Some DERs store energy, like batteries, fuel cells, or thermal storage like water heaters. And some DERs monitor and manage energy, like smart thermostats, smart meters, smart chargers, and whole-building energy management systems. (The oldest and still most common DER is diesel generators, which are obviously not ideal from a climate standpoint.)
Remember the Enron (and other players) created California electricity crisis of summer of 2000?  Remember the blackouts?  Users around CA responded by installing diesel generators which caused hellacious air pollution and GHG emissions.

This is the future we do not want.  We need electricity to be available at all times to people who need it.  Deciding who needs it and how much is debatable but ensuring the stability of the grid is not.

California and the Feds provide a lot of data for the curious.

For starters, look at the California daily electricity supply for today.
CA renewable and nonrenewable electricity sources for March 7, 2019.
Today was mild and partly sunny.  Check out two days ago, when a big storm blew through.  We had a lot less solar power and more wind in the evening, when the storm came in.
Note that the scales are different from 3/7.  Check out the wind blowing as the storm came in.
The bad news is that the sun doesn't always shine and the wind doesn't always blow.
CA is using 28,000 MW at 18:55 on 3/7/19 but renewables provide only 3,651 MW
CA is using 28,000 MW at 18:55 on 3/7/19 but renewables provide only 3,651 MW. It costs $120 Million to buy batteries to provide 100 MW for 3-4 hours. Too bad we have another 12 hours to go until the sun shines brightly again. If, theoretically, you can buy and install this many batteries, this would cost:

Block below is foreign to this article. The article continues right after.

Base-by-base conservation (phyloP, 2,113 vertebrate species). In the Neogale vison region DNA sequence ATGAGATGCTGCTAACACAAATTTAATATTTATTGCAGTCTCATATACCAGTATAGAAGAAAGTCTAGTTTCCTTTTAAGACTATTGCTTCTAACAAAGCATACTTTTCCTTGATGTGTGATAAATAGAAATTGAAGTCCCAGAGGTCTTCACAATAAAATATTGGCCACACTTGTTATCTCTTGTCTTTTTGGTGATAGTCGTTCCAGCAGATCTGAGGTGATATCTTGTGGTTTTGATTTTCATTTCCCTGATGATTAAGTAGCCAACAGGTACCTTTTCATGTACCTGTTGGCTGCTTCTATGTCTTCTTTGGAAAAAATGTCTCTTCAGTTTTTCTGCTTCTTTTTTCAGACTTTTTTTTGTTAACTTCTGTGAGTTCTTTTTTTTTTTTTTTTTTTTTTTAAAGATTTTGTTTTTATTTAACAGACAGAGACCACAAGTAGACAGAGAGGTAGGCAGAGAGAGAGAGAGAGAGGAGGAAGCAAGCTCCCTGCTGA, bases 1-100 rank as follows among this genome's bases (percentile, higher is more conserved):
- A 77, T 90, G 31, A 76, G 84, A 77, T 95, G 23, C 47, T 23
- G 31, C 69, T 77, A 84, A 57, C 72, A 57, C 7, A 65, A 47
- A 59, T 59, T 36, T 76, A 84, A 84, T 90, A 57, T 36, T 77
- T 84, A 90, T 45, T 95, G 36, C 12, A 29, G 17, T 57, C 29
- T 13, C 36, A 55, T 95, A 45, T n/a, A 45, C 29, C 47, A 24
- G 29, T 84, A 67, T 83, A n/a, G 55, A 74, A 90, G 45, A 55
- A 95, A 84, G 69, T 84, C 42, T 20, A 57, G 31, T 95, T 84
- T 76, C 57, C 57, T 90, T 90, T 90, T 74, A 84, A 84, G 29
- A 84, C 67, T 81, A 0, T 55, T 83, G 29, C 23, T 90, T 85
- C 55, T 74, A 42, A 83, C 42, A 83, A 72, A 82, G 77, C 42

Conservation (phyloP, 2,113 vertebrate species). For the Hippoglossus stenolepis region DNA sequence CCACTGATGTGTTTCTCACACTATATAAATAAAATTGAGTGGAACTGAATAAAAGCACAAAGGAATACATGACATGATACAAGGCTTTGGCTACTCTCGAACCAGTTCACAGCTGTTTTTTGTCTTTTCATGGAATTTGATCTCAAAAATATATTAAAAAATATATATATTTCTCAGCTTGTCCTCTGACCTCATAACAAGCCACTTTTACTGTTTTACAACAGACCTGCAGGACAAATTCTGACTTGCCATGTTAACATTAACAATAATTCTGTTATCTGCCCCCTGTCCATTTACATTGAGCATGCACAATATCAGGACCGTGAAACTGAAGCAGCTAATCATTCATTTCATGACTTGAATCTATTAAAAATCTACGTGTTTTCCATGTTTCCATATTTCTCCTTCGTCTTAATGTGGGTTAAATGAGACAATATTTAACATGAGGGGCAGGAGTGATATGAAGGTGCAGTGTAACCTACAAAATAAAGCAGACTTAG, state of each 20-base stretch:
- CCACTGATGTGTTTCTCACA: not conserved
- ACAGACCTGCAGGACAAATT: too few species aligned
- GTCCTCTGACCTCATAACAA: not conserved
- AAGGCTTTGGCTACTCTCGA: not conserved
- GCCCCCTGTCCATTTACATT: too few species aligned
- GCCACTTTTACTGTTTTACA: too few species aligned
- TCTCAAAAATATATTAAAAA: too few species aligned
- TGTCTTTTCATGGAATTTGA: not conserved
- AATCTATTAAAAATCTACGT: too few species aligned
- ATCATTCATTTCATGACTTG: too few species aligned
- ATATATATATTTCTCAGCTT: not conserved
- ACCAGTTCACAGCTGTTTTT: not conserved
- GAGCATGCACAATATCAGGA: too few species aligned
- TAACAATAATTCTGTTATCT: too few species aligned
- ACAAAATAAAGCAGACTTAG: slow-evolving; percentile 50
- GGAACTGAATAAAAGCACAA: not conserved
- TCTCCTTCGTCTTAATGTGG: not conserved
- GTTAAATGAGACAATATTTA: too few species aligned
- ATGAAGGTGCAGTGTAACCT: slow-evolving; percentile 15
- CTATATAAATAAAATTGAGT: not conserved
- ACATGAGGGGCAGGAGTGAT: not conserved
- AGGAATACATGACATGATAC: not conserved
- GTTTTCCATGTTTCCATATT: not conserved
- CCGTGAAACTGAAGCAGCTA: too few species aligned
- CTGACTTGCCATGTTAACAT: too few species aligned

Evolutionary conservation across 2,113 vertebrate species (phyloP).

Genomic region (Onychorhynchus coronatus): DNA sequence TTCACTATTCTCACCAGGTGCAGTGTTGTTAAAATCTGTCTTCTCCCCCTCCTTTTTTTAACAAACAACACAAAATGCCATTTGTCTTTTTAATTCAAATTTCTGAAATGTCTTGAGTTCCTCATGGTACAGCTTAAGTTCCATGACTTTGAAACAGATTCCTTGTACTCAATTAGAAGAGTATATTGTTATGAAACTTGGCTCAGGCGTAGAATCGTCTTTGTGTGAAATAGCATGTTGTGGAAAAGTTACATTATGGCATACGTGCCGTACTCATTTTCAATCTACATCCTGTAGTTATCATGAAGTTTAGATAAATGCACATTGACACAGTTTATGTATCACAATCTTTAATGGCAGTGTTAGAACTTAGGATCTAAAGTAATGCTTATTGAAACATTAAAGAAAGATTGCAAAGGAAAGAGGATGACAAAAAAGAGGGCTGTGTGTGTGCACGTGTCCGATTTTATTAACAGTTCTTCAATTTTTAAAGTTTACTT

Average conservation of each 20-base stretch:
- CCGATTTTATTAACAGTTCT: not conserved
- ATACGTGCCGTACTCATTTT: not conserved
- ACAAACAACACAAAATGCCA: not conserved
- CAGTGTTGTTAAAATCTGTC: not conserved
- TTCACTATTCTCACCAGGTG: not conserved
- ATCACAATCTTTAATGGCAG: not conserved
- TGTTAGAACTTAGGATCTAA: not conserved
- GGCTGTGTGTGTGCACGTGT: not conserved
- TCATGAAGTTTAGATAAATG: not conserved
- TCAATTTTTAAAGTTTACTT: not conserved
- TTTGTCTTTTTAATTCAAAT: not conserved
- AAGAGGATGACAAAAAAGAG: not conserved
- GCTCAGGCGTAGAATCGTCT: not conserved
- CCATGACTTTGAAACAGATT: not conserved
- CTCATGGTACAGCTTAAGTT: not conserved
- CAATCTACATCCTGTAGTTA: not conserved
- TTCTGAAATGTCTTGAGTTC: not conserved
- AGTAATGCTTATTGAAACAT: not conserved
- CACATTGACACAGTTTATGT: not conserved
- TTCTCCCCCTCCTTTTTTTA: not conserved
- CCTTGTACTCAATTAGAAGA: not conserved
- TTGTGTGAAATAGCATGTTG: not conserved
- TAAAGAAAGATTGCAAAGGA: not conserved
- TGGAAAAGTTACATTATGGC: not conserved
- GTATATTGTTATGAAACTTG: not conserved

(25,000MW/100MW)*(12hrs/3.5hrs)*$120M = $103B

The batteries wear out and need to be replaced/recycled periodically. They are also potential environmental hazards in their own right (i.e. leaking metals like Pb or spontaneously combusting like laptop batteries.)

For context, the CA transportation commission funds about $240M/year for active transportation (walking/bicycling) projects.

This is why I say, invest in renewables, batteries and research, but spend the bulk of your money getting people out of cars.  That's where you will get the most GHG reductions for your buck.  We'll also reduce pollution and health care costs, too.

Think class 1 separated (from cars and pedestrians) bike lanes everywhere so that we can move around quickly and safely.  How about workforce housing so people can live near work and not need a car to get there?

The average road speed of cars in Los Angeles is already slower than an average woman (me) on an e-bike.  Think e-bikes instead of electric cars.  They cost less and require a lot less energy, road and parking space.  They also provide a bit of exercise.


For California, we also need to keep in mind the Water Energy Nexus (optional, link provided for reference); 12% of California's total energy use is related to water.

We've made fantastic strides in reducing our water use and, hence, our energy use. This one is really wonky and optional, but goes through the calculations in detail.  Go, California! (But especially SoCal because SFSV did piddly compared to SoCal.)

The estimated impact of California's urban water conservation mandate on electricity consumption and greenhouse gas emissions

I'm going to talk about energy use and generation related to water in a later post.  This post is already too long.

This post is part of a series.  Also read: